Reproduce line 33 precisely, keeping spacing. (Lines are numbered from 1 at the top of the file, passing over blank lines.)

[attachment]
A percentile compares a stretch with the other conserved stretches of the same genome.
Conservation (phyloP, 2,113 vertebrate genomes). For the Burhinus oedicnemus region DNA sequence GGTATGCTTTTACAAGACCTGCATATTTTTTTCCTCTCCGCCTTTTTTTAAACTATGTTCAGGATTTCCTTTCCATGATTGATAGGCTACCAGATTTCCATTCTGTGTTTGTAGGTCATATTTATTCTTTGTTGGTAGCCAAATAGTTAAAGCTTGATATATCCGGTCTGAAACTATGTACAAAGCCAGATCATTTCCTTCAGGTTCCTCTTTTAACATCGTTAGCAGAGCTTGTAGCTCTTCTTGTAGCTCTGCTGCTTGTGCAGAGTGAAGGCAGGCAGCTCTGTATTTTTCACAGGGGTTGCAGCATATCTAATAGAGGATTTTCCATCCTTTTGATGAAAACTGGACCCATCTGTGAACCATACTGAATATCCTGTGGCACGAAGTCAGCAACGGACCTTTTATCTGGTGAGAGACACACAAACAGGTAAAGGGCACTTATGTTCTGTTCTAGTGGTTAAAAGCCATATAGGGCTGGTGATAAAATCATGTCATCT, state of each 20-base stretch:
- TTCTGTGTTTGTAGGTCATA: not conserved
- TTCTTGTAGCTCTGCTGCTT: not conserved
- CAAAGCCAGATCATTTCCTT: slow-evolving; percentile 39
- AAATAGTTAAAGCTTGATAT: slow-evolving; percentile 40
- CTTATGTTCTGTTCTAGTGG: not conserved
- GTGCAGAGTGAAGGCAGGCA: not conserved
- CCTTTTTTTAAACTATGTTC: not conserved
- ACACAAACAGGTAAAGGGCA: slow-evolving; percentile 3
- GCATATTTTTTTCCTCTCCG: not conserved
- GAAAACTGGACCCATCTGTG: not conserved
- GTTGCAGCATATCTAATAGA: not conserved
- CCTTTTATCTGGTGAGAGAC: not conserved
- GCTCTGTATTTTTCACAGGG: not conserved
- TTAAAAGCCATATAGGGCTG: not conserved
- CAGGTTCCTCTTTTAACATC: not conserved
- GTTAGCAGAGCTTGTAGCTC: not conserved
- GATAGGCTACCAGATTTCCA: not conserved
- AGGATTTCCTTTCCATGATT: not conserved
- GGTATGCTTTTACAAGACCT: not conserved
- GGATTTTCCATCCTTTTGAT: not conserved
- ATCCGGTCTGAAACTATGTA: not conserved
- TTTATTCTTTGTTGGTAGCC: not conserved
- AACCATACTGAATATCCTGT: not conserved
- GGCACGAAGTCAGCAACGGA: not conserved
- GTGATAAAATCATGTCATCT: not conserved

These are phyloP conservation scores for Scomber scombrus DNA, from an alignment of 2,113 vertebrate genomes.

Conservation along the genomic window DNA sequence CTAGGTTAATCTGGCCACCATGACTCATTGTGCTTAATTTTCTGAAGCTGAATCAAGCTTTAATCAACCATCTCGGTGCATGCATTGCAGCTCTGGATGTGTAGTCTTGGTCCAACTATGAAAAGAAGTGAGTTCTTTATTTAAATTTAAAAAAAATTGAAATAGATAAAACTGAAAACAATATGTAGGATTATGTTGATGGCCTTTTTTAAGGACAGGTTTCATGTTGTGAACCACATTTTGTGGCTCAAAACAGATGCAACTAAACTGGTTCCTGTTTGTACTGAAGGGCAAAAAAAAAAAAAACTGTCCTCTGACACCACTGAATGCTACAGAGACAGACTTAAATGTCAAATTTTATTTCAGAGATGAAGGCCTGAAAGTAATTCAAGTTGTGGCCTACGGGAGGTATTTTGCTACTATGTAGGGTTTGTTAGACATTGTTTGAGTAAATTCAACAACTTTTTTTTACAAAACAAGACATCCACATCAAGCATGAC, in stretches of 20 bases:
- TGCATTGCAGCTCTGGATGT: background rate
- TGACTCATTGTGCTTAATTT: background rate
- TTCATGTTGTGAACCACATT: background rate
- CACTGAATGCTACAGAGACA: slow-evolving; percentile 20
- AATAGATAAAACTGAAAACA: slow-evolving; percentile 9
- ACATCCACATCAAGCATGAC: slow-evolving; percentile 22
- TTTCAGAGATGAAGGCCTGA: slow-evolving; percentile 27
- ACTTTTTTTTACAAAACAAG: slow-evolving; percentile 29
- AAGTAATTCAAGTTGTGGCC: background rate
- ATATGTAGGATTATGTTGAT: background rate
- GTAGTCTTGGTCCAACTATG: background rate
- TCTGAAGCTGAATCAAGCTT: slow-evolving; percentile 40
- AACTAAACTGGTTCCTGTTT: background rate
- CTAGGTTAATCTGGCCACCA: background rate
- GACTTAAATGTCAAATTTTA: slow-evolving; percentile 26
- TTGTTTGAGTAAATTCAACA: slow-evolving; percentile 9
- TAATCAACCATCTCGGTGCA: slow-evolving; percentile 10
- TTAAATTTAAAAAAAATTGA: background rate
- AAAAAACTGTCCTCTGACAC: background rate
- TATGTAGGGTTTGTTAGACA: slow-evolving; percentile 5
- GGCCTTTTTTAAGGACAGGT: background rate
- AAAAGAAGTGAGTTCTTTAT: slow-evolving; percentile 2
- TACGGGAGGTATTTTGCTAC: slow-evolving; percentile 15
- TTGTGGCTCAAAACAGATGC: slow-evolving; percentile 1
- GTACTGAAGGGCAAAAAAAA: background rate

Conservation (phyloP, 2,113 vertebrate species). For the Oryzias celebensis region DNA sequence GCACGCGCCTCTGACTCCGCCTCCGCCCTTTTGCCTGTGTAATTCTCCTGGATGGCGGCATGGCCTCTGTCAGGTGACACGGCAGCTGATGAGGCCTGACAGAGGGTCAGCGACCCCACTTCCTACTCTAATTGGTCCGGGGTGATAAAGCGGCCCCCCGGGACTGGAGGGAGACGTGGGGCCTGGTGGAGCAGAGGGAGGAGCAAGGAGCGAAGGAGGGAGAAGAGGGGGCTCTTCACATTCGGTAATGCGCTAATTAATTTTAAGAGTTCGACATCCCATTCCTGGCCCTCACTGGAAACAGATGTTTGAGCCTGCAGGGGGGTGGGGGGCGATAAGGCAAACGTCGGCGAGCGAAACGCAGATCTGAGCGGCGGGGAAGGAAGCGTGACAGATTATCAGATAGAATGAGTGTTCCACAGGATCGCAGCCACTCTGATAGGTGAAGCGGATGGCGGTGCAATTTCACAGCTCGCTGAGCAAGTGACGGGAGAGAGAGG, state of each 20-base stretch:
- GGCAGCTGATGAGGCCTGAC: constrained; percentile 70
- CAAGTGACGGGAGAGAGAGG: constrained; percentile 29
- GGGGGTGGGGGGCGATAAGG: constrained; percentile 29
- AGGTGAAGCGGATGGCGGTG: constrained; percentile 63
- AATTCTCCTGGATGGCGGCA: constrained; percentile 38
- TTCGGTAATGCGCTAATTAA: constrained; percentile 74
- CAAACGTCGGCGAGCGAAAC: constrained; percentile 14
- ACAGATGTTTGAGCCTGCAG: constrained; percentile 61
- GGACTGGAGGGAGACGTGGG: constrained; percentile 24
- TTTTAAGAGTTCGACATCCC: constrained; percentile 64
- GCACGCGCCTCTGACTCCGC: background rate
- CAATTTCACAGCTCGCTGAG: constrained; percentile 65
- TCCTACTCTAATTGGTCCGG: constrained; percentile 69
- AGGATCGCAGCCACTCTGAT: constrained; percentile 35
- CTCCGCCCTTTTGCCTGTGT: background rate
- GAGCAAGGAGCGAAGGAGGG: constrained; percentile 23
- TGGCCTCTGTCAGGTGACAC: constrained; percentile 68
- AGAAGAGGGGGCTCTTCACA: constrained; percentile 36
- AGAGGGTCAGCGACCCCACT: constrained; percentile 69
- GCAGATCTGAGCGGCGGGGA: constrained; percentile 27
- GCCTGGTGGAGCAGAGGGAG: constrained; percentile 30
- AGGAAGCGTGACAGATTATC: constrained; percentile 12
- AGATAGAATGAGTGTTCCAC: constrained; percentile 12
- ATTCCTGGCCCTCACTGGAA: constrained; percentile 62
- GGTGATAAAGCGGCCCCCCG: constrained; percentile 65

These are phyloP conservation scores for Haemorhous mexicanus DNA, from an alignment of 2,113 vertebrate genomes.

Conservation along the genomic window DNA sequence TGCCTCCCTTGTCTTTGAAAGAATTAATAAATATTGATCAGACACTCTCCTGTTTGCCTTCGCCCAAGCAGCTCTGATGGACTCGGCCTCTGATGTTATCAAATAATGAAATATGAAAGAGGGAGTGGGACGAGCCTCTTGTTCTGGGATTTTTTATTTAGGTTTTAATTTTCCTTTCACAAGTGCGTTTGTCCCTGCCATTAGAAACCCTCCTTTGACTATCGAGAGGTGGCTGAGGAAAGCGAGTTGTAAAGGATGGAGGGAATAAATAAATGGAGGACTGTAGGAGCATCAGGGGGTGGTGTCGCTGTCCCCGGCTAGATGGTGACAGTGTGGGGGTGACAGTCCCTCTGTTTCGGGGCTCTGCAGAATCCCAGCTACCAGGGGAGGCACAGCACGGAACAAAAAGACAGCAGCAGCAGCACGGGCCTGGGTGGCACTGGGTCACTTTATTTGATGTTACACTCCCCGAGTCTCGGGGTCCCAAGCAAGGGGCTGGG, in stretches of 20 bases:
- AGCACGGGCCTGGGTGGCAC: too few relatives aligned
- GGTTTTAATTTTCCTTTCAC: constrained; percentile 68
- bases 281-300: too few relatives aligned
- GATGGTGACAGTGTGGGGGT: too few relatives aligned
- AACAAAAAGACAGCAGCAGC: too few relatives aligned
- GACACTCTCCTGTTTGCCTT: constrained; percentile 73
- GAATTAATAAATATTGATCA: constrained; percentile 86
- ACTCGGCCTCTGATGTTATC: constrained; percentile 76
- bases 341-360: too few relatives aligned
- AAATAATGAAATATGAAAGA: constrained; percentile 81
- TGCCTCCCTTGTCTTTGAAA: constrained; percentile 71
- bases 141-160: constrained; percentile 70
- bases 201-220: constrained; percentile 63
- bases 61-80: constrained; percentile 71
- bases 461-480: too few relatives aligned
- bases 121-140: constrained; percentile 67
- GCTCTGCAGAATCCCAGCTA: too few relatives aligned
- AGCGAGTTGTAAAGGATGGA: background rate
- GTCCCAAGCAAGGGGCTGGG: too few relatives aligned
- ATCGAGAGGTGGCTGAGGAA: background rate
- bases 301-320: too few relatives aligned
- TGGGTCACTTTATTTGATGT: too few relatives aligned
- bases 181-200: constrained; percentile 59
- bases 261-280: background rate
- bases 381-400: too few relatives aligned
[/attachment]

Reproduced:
- CACTGAATGCTACAGAGACA: slow-evolving; percentile 20